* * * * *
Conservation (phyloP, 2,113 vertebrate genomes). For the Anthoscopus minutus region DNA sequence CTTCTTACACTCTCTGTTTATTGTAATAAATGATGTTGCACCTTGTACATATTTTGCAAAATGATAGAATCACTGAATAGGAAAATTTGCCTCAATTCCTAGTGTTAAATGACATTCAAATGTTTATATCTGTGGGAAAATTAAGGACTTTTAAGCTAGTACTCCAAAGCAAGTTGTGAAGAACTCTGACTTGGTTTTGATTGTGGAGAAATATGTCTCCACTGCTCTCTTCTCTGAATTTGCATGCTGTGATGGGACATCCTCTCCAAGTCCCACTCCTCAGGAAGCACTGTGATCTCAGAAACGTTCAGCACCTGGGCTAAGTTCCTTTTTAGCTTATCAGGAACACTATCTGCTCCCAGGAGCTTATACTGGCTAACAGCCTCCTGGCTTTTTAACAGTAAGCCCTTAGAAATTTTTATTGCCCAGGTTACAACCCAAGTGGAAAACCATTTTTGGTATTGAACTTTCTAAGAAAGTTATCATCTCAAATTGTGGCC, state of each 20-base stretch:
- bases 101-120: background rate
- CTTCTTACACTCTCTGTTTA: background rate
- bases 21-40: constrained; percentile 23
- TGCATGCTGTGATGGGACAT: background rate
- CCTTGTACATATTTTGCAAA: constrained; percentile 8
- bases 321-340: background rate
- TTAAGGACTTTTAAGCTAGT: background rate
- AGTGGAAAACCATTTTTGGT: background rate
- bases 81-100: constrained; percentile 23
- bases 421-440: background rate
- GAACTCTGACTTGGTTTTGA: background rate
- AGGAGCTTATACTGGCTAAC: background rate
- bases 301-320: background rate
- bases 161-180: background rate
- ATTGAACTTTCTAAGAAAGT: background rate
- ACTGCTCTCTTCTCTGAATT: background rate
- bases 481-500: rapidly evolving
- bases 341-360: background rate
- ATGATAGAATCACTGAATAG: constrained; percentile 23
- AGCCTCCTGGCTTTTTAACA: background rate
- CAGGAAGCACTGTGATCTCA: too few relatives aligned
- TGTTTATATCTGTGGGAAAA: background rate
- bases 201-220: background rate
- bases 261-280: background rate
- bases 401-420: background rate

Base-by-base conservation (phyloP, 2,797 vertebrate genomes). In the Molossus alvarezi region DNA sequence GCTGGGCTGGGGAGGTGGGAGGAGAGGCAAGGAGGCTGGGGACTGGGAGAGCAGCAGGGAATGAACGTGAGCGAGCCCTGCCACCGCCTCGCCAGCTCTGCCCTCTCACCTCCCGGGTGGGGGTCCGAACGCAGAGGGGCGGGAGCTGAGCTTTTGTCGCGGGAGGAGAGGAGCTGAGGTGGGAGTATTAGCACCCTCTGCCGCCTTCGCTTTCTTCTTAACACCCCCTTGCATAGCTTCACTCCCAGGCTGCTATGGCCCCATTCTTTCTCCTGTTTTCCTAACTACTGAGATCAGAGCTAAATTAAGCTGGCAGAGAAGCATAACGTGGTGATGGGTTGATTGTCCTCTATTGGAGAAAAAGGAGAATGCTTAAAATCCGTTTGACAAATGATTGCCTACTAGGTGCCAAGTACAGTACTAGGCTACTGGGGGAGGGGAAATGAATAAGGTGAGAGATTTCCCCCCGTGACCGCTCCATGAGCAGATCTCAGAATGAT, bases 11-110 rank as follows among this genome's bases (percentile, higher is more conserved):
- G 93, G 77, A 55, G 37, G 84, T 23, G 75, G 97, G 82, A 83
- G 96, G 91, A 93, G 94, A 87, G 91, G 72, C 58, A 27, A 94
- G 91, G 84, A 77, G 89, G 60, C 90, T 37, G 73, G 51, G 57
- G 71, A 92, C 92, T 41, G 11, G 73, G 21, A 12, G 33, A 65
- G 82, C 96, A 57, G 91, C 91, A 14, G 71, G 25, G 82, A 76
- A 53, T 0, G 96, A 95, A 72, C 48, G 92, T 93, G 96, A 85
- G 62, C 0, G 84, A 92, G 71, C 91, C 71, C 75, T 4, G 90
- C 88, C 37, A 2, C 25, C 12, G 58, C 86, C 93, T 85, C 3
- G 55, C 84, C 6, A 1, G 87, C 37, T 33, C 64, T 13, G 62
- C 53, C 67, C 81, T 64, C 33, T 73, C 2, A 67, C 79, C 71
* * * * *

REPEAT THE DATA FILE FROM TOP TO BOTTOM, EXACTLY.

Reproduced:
Conservation (phyloP, 2,113 vertebrate genomes). For the Anthoscopus minutus region DNA sequence CTTCTTACACTCTCTGTTTATTGTAATAAATGATGTTGCACCTTGTACATATTTTGCAAAATGATAGAATCACTGAATAGGAAAATTTGCCTCAATTCCTAGTGTTAAATGACATTCAAATGTTTATATCTGTGGGAAAATTAAGGACTTTTAAGCTAGTACTCCAAAGCAAGTTGTGAAGAACTCTGACTTGGTTTTGATTGTGGAGAAATATGTCTCCACTGCTCTCTTCTCTGAATTTGCATGCTGTGATGGGACATCCTCTCCAAGTCCCACTCCTCAGGAAGCACTGTGATCTCAGAAACGTTCAGCACCTGGGCTAAGTTCCTTTTTAGCTTATCAGGAACACTATCTGCTCCCAGGAGCTTATACTGGCTAACAGCCTCCTGGCTTTTTAACAGTAAGCCCTTAGAAATTTTTATTGCCCAGGTTACAACCCAAGTGGAAAACCATTTTTGGTATTGAACTTTCTAAGAAAGTTATCATCTCAAATTGTGGCC, state of each 20-base stretch:
- bases 101-120: background rate
- CTTCTTACACTCTCTGTTTA: background rate
- bases 21-40: constrained; percentile 23
- TGCATGCTGTGATGGGACAT: background rate
- CCTTGTACATATTTTGCAAA: constrained; percentile 8
- bases 321-340: background rate
- TTAAGGACTTTTAAGCTAGT: background rate
- AGTGGAAAACCATTTTTGGT: background rate
- bases 81-100: constrained; percentile 23
- bases 421-440: background rate
- GAACTCTGACTTGGTTTTGA: background rate
- AGGAGCTTATACTGGCTAAC: background rate
- bases 301-320: background rate
- bases 161-180: background rate
- ATTGAACTTTCTAAGAAAGT: background rate
- ACTGCTCTCTTCTCTGAATT: background rate
- bases 481-500: rapidly evolving
- bases 341-360: background rate
- ATGATAGAATCACTGAATAG: constrained; percentile 23
- AGCCTCCTGGCTTTTTAACA: background rate
- CAGGAAGCACTGTGATCTCA: too few relatives aligned
- TGTTTATATCTGTGGGAAAA: background rate
- bases 201-220: background rate
- bases 261-280: background rate
- bases 401-420: background rate

Base-by-base conservation (phyloP, 2,797 vertebrate genomes). In the Molossus alvarezi region DNA sequence GCTGGGCTGGGGAGGTGGGAGGAGAGGCAAGGAGGCTGGGGACTGGGAGAGCAGCAGGGAATGAACGTGAGCGAGCCCTGCCACCGCCTCGCCAGCTCTGCCCTCTCACCTCCCGGGTGGGGGTCCGAACGCAGAGGGGCGGGAGCTGAGCTTTTGTCGCGGGAGGAGAGGAGCTGAGGTGGGAGTATTAGCACCCTCTGCCGCCTTCGCTTTCTTCTTAACACCCCCTTGCATAGCTTCACTCCCAGGCTGCTATGGCCCCATTCTTTCTCCTGTTTTCCTAACTACTGAGATCAGAGCTAAATTAAGCTGGCAGAGAAGCATAACGTGGTGATGGGTTGATTGTCCTCTATTGGAGAAAAAGGAGAATGCTTAAAATCCGTTTGACAAATGATTGCCTACTAGGTGCCAAGTACAGTACTAGGCTACTGGGGGAGGGGAAATGAATAAGGTGAGAGATTTCCCCCCGTGACCGCTCCATGAGCAGATCTCAGAATGAT, bases 11-110 rank as follows among this genome's bases (percentile, higher is more conserved):
- G 93, G 77, A 55, G 37, G 84, T 23, G 75, G 97, G 82, A 83
- G 96, G 91, A 93, G 94, A 87, G 91, G 72, C 58, A 27, A 94
- G 91, G 84, A 77, G 89, G 60, C 90, T 37, G 73, G 51, G 57
- G 71, A 92, C 92, T 41, G 11, G 73, G 21, A 12, G 33, A 65
- G 82, C 96, A 57, G 91, C 91, A 14, G 71, G 25, G 82, A 76
- A 53, T 0, G 96, A 95, A 72, C 48, G 92, T 93, G 96, A 85
- G 62, C 0, G 84, A 92, G 71, C 91, C 71, C 75, T 4, G 90
- C 88, C 37, A 2, C 25, C 12, G 58, C 86, C 93, T 85, C 3
- G 55, C 84, C 6, A 1, G 87, C 37, T 33, C 64, T 13, G 62
- C 53, C 67, C 81, T 64, C 33, T 73, C 2, A 67, C 79, C 71